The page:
• Other significant contributions come from the Western Pacific Region (25%), the African Region (19%), the Region of the Americas (12%), the Eastern Mediterranean Region (11%), and the European Region (5%).
  • Worldwide four-wheel vehicle occupants constitute 30% of fatalities, pedestrians make up 23%, and powered two- and three-wheeler users contribute 21%.
  • Cyclists and users of micro-mobility devices, including e-scooters, account for 6% and 3% of fatalities, respectively.

Norovirus : Surge In Cases In UK

The United Kingdom has witnessed a significant increase in norovirus cases in recent weeks, with nearly 1,500 confirmed cases reported by the beginning of this month.

  • This surge, amounting to a 60% rise compared to the same period last year, poses challenges for healthcare resources and staff, as highlighted by the Royal College of Emergency Medicine Scotland.
  • It is commonly known as the “winter vomiting bug,” norovirus is a highly contagious virus causing symptoms such as nausea, vomiting, and diarrhea.
  • Unlike the flu, norovirus is not preventable with a vaccine.
  • Norovirus leads to inflammation in the stomach or intestines, resulting in acute gastroenteritis.
  • Symptoms typically manifest 12 to 48 hours after exposure, with most individuals recovering within one to three days.
  • The virus spreads easily through contact with an infected person, and there is no specific medication for norovirus.
  • The Centers for Disease Control (CDC) recommends drinking plenty of fluids to prevent dehydration, a common concern with norovirus.
  • Regular handwashing with soap and water is crucial, as the virus can persist in the feces of recovered individuals for at least two weeks.

Barracuda: India’s Fastest Solar-Electric Boat

The Barracuda, India’s fastest solar-electric boat, was ceremoniously launched at the Navgathi Panavally Yard in Alappuzha.

  • It is jointly developed by Mazagon Dock Shipbuilders and Navalt, the cutting-edge Barracuda stands as a testament to collaborative innovation in the maritime sector.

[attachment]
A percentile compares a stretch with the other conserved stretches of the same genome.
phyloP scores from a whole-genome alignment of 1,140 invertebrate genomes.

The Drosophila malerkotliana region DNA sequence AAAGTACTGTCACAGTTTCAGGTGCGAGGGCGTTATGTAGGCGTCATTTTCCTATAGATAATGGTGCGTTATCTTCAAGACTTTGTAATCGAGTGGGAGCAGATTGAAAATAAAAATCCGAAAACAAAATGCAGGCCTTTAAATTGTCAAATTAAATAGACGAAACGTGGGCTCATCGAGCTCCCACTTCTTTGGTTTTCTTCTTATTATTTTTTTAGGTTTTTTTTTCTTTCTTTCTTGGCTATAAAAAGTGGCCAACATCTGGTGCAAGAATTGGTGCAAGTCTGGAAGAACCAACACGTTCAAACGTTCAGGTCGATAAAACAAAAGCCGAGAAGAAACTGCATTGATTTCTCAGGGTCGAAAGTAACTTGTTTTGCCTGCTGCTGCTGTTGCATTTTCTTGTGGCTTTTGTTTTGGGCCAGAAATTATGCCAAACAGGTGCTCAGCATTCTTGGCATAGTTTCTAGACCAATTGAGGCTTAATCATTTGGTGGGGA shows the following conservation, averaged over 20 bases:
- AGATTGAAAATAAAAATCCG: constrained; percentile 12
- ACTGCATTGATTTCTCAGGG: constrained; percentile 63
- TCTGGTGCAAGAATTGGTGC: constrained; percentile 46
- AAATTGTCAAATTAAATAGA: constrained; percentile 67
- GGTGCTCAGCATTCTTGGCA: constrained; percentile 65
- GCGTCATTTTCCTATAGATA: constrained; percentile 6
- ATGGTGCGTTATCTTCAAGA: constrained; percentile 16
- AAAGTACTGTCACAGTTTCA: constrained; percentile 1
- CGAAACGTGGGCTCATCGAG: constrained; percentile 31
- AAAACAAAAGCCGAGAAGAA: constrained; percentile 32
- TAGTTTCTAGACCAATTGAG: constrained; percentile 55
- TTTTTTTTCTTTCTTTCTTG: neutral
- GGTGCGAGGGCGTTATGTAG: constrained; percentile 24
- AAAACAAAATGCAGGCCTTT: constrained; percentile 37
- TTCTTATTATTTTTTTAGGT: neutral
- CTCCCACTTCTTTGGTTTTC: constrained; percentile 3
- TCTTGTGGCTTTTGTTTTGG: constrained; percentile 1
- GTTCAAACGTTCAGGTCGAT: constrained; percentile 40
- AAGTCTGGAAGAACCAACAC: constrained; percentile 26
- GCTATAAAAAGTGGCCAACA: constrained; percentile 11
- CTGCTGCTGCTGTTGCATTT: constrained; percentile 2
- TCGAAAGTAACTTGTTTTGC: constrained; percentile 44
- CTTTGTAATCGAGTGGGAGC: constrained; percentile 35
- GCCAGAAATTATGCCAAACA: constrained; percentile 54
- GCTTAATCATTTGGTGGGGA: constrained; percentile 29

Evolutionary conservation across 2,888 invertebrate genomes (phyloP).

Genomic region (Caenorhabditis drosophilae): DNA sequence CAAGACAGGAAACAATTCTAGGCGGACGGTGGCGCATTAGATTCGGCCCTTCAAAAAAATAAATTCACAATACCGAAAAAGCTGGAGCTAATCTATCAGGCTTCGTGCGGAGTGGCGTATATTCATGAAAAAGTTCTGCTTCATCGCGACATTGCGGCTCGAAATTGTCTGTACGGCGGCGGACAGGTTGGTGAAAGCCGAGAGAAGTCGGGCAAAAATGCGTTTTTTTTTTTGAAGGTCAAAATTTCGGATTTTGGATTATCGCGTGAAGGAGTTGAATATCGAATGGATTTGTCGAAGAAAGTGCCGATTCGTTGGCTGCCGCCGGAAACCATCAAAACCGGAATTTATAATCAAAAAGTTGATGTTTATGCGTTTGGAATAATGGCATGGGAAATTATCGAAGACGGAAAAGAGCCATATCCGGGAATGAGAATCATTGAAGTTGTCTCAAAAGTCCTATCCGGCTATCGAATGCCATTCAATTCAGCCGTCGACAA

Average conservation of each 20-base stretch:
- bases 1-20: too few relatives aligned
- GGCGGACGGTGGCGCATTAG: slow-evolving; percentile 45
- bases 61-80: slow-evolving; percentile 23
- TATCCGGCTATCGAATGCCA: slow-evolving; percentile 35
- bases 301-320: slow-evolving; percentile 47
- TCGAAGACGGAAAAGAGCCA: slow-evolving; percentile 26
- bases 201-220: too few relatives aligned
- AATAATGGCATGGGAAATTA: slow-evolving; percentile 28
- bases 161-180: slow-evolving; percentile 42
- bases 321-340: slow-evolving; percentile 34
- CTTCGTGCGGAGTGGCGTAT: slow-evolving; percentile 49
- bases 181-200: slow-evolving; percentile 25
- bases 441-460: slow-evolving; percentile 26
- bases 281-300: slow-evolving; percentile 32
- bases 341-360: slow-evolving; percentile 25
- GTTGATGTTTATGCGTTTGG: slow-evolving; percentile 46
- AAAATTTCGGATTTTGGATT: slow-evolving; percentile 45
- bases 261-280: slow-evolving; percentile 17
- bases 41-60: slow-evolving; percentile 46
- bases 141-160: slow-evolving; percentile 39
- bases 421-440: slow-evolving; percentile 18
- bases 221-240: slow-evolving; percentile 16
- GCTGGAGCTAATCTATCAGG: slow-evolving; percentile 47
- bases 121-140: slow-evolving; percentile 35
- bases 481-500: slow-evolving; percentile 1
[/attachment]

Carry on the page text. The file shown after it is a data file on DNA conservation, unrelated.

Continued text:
• The Barracuda which is named after the swift long fish, is designed by Navalt for workboat purposes.
  • It Boasts a top speed of 12 knots and a remarkable range of 7 hours on a single charge, the 14-meter long and 4.4-meter wide vessel is equipped with twin 50 kW electric motors, a marine-grade LFP battery, and 6 kW solar power.
  • It can accommodate 12 passengers, promising a noise-free, vibration-free, and pollution-free journey.

Ranthambore National Park : Safari Vehicles With (GPS) Trackers

The Ranthambore National Park administration plans to implement stringent monitoring of safari vehicles with Global Positioning System (GPS) trackers.

  • Ranthambore National Park is located in the Sawai Madhopur district of southeastern Rajasthan.
  • It lies at the junction of the Aravali and Vindhya hill ranges.
  • It was the former hunting grounds of the Maharajas of Jaipur.
  • It derives its name from the Ranthambore Fort situated within its precincts.
  • It was on 1st November, 1980, that Ranthambore was declared a national park, while the forests located beside it were named Sawai Man Singh Sanctuary and Keladevi Sanctuary.
  • It is characterised by rugged terrain with dense forests, lakes, and ancient ruins.
  • The vegetation of the Ranthambhore is tropical dry deciduous and tropical thorn type due to its hilly track; water is confined to narrow valleys and some lakes.
  • The Chambal River in the south and the Banas River in the north bound the park.
  • There are several lakes in the park known as Padam Talab, Raj Bagh Talab, and Malik Talab.
  • Its flagship species is Bengal tiger.

Anthrax Outbreak:

The World Health Organisation (WHO) has reported a significant anthrax outbreak in Zambia, marking an alarming spread of the disease across nine out of the country’s ten provinces.

  • Anthrax is a highly infectious disease that is caused by the gram-positive, rod-shaped bacteria known as Bacillus anthracis.
  • It affects animals like cows, sheep, and goats, as well as wild herbivores.
  • Even humans can get sick if they come in contact with infected animals or contaminated animal products.
  • Anthrax bacteria also occur naturally in soil.